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HSTAA 353 A: Class, Labor, and American Capitalism

Meeting Time: 
TTh 1:30pm - 3:20pm
Location: 
RAI 121
SLN: 
15063
Instructor:
James Gregory
James Gregory

Syllabus Description:

Professor James Gregory
           Office Hours: Tuesday 3:30-5:00 
             Smith 312B;  543-7792;  gregoryj@uw.edu   

Teaching Assistant Andrew Hedden  
          Office Hours: By Appointment                                                    Smith M268; 543-7946;  heddena@uw.edu  

See pages at left for lecture slides, research paper instructions, sample exams, and other materials 

[Course earns w-credit and satisfies the diversity and I&S requirements. It is a core course for the Labor Studies minor]

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The course explores themes of work, class, and labor movements along with the history of American capitalism. The stages of American capitalism and class formation, changes in racial, ethnic, and gender relations and in the values of work, leisure, and consumerism are among the issues to be considered. The course is also about the politics of labor and class. Attempts to organize working people into labor unions or political parties date back to the 1820s. We will explore the many faces of organized labor and American radicalism while seeking to understand what is said to be America's unique hostility to class-based ideologies and organizations. The course concludes with a consideration of contemporary patterns of social inequality and the current state of organized labor.

READINGS:

  • Chrystia Freeland, Plutocrats: The Rise of the New Global Super-Rich and the Fall of Everyone Else
  • James Green, Death in the Haymarket: A Story of Chicago, the First Labor Movement and the Bombing that Divided Gilded Age America
  • Carlos Bulosan, America is in the Heart
  • Jonathan Rosenblum, Beyond $15: Immigrant Workers, Faith Activists, and the Revival of the Labor Movement

 

ASSIGNMENTS:

Midterm, final, 3-page labor event observation paper, and 7-10 page research paper or service learning report, weekly reading responses. No one may pass the course without completing each of these assignments. They will be weighted as follows: midterm (20%), final (25%), research paper or service learning project (30%), labor event report (10%), class participation/reading responses (15%).  The class participation grade will depend largely on the weekly discussions of assigned readings and on several short response-to-readings assignments. We will set aside time each Thursday to discuss the readings.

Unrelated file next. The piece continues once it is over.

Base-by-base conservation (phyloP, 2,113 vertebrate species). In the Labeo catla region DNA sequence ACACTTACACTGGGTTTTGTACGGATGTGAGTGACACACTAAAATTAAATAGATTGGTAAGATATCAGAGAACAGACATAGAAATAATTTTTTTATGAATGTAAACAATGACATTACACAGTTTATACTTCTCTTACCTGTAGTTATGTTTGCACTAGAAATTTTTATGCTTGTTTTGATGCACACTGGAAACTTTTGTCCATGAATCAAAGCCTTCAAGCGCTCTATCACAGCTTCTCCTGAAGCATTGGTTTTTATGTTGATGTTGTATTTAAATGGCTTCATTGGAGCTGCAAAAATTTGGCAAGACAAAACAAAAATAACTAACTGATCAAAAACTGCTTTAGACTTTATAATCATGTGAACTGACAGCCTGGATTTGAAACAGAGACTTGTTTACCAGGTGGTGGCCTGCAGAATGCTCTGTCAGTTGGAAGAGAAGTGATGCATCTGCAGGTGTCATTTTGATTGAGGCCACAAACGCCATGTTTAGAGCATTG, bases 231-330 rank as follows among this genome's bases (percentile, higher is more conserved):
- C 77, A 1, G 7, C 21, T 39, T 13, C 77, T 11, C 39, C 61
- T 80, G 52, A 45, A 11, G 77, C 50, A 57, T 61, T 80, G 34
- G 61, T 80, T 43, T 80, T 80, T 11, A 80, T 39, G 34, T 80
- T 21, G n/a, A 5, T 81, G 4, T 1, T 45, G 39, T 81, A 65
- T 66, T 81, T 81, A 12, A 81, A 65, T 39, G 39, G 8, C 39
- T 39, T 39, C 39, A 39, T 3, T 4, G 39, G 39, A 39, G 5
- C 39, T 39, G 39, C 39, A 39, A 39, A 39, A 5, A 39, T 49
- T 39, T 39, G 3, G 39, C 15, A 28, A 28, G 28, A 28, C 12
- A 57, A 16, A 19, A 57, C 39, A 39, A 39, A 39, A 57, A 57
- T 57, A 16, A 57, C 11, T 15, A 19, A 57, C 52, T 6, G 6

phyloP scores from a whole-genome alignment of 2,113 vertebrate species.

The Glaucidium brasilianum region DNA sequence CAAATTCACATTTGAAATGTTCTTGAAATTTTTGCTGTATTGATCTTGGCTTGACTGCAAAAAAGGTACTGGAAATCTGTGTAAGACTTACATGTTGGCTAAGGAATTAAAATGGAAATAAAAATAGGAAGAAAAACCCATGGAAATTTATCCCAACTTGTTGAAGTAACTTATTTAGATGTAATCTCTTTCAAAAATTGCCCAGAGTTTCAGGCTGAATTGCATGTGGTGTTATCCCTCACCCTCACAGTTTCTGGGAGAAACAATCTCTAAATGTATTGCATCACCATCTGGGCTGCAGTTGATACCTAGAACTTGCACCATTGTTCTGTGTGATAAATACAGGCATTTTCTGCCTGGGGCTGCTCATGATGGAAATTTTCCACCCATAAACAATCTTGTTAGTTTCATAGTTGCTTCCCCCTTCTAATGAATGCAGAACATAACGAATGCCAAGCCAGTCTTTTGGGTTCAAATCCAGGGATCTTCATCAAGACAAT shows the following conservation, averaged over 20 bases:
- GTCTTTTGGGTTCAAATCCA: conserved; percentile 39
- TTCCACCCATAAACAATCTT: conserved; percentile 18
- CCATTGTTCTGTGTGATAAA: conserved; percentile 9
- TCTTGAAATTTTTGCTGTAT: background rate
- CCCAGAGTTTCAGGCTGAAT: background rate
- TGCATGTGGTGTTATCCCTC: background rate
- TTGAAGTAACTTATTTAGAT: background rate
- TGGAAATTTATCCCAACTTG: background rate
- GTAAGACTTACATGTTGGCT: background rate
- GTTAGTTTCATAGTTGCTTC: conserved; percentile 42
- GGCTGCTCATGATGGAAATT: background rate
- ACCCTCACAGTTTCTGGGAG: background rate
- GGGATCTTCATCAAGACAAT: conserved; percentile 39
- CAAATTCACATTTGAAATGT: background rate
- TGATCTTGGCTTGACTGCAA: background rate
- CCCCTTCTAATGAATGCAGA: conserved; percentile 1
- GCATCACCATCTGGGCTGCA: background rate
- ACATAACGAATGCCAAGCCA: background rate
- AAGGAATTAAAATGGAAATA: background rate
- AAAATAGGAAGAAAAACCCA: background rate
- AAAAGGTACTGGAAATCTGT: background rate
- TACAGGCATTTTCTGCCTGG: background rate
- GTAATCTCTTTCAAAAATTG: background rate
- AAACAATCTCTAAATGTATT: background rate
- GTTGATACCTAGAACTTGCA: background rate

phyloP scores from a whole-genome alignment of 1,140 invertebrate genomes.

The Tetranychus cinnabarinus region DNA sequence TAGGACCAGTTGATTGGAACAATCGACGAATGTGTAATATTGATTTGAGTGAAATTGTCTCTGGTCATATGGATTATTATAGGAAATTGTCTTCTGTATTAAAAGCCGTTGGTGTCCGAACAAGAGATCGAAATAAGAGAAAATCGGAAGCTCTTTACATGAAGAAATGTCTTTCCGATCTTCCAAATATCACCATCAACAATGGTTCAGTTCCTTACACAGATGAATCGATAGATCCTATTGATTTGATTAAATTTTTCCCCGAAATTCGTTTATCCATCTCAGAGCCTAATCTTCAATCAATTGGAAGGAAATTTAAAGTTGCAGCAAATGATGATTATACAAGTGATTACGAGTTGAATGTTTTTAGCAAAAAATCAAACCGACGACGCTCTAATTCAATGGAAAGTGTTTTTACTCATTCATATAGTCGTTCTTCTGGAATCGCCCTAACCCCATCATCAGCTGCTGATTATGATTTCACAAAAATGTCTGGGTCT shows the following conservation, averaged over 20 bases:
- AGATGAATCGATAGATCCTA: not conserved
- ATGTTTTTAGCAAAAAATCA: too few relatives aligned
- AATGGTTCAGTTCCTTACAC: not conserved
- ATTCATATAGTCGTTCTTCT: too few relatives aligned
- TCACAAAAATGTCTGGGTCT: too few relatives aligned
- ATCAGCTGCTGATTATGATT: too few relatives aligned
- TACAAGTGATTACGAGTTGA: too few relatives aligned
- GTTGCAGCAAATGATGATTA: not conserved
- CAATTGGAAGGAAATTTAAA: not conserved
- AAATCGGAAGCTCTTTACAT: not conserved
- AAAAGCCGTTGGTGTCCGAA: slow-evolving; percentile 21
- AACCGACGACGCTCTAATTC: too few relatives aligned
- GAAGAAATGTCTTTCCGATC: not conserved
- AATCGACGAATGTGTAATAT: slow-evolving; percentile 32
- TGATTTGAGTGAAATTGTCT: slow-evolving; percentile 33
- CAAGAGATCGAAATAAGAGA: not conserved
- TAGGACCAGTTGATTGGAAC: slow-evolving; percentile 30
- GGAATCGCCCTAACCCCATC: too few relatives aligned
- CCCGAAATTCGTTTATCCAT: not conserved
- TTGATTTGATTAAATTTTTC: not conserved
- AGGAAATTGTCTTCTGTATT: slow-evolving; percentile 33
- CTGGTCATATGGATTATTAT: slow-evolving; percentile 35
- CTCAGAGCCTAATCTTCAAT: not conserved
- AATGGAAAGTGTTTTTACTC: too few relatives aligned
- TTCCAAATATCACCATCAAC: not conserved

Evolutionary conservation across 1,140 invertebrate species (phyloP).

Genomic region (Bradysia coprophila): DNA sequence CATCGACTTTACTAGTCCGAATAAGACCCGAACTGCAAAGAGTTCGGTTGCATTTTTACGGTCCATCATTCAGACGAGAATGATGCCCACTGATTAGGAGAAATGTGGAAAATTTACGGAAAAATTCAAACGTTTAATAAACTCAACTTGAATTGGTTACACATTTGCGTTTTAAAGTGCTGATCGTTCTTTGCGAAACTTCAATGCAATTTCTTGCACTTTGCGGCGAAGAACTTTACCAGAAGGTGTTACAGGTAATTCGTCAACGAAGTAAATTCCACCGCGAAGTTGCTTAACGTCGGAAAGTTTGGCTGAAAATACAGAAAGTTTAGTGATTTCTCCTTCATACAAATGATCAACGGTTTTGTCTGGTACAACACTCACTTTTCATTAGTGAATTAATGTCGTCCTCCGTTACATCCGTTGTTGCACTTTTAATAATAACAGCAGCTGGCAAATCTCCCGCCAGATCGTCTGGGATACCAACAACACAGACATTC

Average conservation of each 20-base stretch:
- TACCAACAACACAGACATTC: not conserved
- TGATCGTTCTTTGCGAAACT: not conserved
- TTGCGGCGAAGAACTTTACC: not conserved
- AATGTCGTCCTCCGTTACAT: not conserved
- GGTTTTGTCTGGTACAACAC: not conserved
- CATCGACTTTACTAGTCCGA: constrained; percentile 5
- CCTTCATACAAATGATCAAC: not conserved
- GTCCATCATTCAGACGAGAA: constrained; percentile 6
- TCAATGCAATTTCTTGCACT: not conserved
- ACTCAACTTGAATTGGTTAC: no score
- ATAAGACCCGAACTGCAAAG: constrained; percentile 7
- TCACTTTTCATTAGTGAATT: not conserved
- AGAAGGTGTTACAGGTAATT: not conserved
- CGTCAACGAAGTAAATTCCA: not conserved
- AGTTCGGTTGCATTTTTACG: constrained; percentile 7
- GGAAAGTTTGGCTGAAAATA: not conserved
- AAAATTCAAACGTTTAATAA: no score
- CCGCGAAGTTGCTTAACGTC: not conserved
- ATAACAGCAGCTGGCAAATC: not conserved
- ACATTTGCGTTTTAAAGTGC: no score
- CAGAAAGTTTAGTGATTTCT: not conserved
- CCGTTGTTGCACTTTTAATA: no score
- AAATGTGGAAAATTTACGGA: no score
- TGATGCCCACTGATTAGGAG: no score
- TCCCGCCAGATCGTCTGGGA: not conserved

DUE DATES:

  • Project description (one-page): April 23 (Tuesday) 
  • Midterm: May 2 (Thursday)
  • Observation paper should be turned in as early as possible; deadline May 9
  • Research paper due: May 21 (Tuesday)
  • Final exam:  June 11 (Tuesday) 4:30-5:30 (264 Savery)

LABOR EVENT OBSERVATION PAPER

The object of this assignment is to learn something about how contemporary labor movements operate. You should make plans to observe a labor event, either a cultural event, meeting, picket line, or protest. Then submit a 3-page observation paper describing what you have seen and offering observations and analysis of what it reveals about contemporary labor culture. What attitudes and practices do you observe? Do they reflect aspects of labor history and labor culture that we have been discussing in class?  By labor culture I mean ideas, values, rituals, symbols, tactics, etc. Grades will be based on the quality of observations and the quality of writing. This assignment should be completed early and turned in as soon as possible. Deadline: May 9. See canvas page for list of events. As I learn about events, I will post them. Feel free to suggest others.

RESEARCH PAPER/ SERVICE LEARNING